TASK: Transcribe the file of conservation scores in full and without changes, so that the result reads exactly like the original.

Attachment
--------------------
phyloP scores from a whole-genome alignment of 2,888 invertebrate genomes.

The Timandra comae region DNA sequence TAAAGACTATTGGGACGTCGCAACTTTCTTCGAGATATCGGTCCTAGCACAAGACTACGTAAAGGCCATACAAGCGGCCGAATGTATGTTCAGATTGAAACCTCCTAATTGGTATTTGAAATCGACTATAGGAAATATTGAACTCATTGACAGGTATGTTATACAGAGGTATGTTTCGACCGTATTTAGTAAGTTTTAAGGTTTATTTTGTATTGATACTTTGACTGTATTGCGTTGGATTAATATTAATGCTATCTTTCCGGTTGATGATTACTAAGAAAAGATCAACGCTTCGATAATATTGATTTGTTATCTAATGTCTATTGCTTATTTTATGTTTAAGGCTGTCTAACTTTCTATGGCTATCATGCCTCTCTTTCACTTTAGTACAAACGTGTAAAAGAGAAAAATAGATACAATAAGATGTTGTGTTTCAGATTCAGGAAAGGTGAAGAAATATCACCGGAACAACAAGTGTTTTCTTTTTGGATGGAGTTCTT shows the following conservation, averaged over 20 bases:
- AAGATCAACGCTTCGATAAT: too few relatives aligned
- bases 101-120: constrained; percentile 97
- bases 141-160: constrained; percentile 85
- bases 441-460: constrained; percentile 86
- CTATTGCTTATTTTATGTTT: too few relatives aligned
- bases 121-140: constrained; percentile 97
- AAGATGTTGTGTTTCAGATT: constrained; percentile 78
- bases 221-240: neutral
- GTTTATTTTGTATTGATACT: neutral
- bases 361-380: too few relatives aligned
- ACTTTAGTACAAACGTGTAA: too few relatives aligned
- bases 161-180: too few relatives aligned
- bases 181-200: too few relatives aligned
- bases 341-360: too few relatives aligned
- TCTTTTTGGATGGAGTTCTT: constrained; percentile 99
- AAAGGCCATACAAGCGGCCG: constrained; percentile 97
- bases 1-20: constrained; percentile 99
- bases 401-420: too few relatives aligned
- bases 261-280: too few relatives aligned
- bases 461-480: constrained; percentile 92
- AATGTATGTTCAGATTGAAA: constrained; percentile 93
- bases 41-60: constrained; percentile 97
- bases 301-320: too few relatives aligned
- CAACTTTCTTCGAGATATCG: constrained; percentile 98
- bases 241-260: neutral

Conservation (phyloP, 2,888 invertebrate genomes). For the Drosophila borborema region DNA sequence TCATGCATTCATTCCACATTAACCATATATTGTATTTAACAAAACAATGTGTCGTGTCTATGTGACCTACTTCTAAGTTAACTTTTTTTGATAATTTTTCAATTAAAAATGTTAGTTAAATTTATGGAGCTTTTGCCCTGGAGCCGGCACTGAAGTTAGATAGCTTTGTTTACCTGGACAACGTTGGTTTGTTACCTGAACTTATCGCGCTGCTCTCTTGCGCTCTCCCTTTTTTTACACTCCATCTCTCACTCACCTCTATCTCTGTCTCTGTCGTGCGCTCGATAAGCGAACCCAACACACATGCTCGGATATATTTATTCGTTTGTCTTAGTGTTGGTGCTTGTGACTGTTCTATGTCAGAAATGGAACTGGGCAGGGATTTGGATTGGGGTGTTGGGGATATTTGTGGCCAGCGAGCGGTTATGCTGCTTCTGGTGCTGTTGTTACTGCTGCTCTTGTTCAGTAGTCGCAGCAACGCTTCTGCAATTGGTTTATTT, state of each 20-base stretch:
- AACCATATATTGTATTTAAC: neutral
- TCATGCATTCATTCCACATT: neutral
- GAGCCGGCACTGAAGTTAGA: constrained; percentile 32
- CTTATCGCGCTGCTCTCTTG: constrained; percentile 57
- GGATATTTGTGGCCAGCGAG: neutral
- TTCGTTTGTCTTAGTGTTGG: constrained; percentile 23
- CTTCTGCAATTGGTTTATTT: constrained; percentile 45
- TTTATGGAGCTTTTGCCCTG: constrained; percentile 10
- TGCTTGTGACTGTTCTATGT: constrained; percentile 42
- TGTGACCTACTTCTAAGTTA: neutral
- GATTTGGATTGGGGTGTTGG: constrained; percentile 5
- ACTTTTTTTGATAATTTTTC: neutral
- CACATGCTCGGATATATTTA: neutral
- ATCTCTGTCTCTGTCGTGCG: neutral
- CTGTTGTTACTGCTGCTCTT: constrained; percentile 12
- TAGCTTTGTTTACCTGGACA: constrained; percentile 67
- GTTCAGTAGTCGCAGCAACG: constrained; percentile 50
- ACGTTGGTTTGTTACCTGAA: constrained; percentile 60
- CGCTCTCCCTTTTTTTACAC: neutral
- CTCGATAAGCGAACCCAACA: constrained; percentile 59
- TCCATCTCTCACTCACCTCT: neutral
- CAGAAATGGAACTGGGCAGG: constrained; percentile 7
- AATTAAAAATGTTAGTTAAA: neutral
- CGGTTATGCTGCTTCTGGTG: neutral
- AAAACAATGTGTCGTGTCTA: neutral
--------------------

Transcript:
phyloP scores from a whole-genome alignment of 2,888 invertebrate genomes.

The Timandra comae region DNA sequence TAAAGACTATTGGGACGTCGCAACTTTCTTCGAGATATCGGTCCTAGCACAAGACTACGTAAAGGCCATACAAGCGGCCGAATGTATGTTCAGATTGAAACCTCCTAATTGGTATTTGAAATCGACTATAGGAAATATTGAACTCATTGACAGGTATGTTATACAGAGGTATGTTTCGACCGTATTTAGTAAGTTTTAAGGTTTATTTTGTATTGATACTTTGACTGTATTGCGTTGGATTAATATTAATGCTATCTTTCCGGTTGATGATTACTAAGAAAAGATCAACGCTTCGATAATATTGATTTGTTATCTAATGTCTATTGCTTATTTTATGTTTAAGGCTGTCTAACTTTCTATGGCTATCATGCCTCTCTTTCACTTTAGTACAAACGTGTAAAAGAGAAAAATAGATACAATAAGATGTTGTGTTTCAGATTCAGGAAAGGTGAAGAAATATCACCGGAACAACAAGTGTTTTCTTTTTGGATGGAGTTCTT shows the following conservation, averaged over 20 bases:
- AAGATCAACGCTTCGATAAT: too few relatives aligned
- bases 101-120: constrained; percentile 97
- bases 141-160: constrained; percentile 85
- bases 441-460: constrained; percentile 86
- CTATTGCTTATTTTATGTTT: too few relatives aligned
- bases 121-140: constrained; percentile 97
- AAGATGTTGTGTTTCAGATT: constrained; percentile 78
- bases 221-240: neutral
- GTTTATTTTGTATTGATACT: neutral
- bases 361-380: too few relatives aligned
- ACTTTAGTACAAACGTGTAA: too few relatives aligned
- bases 161-180: too few relatives aligned
- bases 181-200: too few relatives aligned
- bases 341-360: too few relatives aligned
- TCTTTTTGGATGGAGTTCTT: constrained; percentile 99
- AAAGGCCATACAAGCGGCCG: constrained; percentile 97
- bases 1-20: constrained; percentile 99
- bases 401-420: too few relatives aligned
- bases 261-280: too few relatives aligned
- bases 461-480: constrained; percentile 92
- AATGTATGTTCAGATTGAAA: constrained; percentile 93
- bases 41-60: constrained; percentile 97
- bases 301-320: too few relatives aligned
- CAACTTTCTTCGAGATATCG: constrained; percentile 98
- bases 241-260: neutral

Conservation (phyloP, 2,888 invertebrate genomes). For the Drosophila borborema region DNA sequence TCATGCATTCATTCCACATTAACCATATATTGTATTTAACAAAACAATGTGTCGTGTCTATGTGACCTACTTCTAAGTTAACTTTTTTTGATAATTTTTCAATTAAAAATGTTAGTTAAATTTATGGAGCTTTTGCCCTGGAGCCGGCACTGAAGTTAGATAGCTTTGTTTACCTGGACAACGTTGGTTTGTTACCTGAACTTATCGCGCTGCTCTCTTGCGCTCTCCCTTTTTTTACACTCCATCTCTCACTCACCTCTATCTCTGTCTCTGTCGTGCGCTCGATAAGCGAACCCAACACACATGCTCGGATATATTTATTCGTTTGTCTTAGTGTTGGTGCTTGTGACTGTTCTATGTCAGAAATGGAACTGGGCAGGGATTTGGATTGGGGTGTTGGGGATATTTGTGGCCAGCGAGCGGTTATGCTGCTTCTGGTGCTGTTGTTACTGCTGCTCTTGTTCAGTAGTCGCAGCAACGCTTCTGCAATTGGTTTATTT, state of each 20-base stretch:
- AACCATATATTGTATTTAAC: neutral
- TCATGCATTCATTCCACATT: neutral
- GAGCCGGCACTGAAGTTAGA: constrained; percentile 32
- CTTATCGCGCTGCTCTCTTG: constrained; percentile 57
- GGATATTTGTGGCCAGCGAG: neutral
- TTCGTTTGTCTTAGTGTTGG: constrained; percentile 23
- CTTCTGCAATTGGTTTATTT: constrained; percentile 45
- TTTATGGAGCTTTTGCCCTG: constrained; percentile 10
- TGCTTGTGACTGTTCTATGT: constrained; percentile 42
- TGTGACCTACTTCTAAGTTA: neutral
- GATTTGGATTGGGGTGTTGG: constrained; percentile 5
- ACTTTTTTTGATAATTTTTC: neutral
- CACATGCTCGGATATATTTA: neutral
- ATCTCTGTCTCTGTCGTGCG: neutral
- CTGTTGTTACTGCTGCTCTT: constrained; percentile 12
- TAGCTTTGTTTACCTGGACA: constrained; percentile 67
- GTTCAGTAGTCGCAGCAACG: constrained; percentile 50
- ACGTTGGTTTGTTACCTGAA: constrained; percentile 60
- CGCTCTCCCTTTTTTTACAC: neutral
- CTCGATAAGCGAACCCAACA: constrained; percentile 59
- TCCATCTCTCACTCACCTCT: neutral
- CAGAAATGGAACTGGGCAGG: constrained; percentile 7
- AATTAAAAATGTTAGTTAAA: neutral
- CGGTTATGCTGCTTCTGGTG: neutral
- AAAACAATGTGTCGTGTCTA: neutral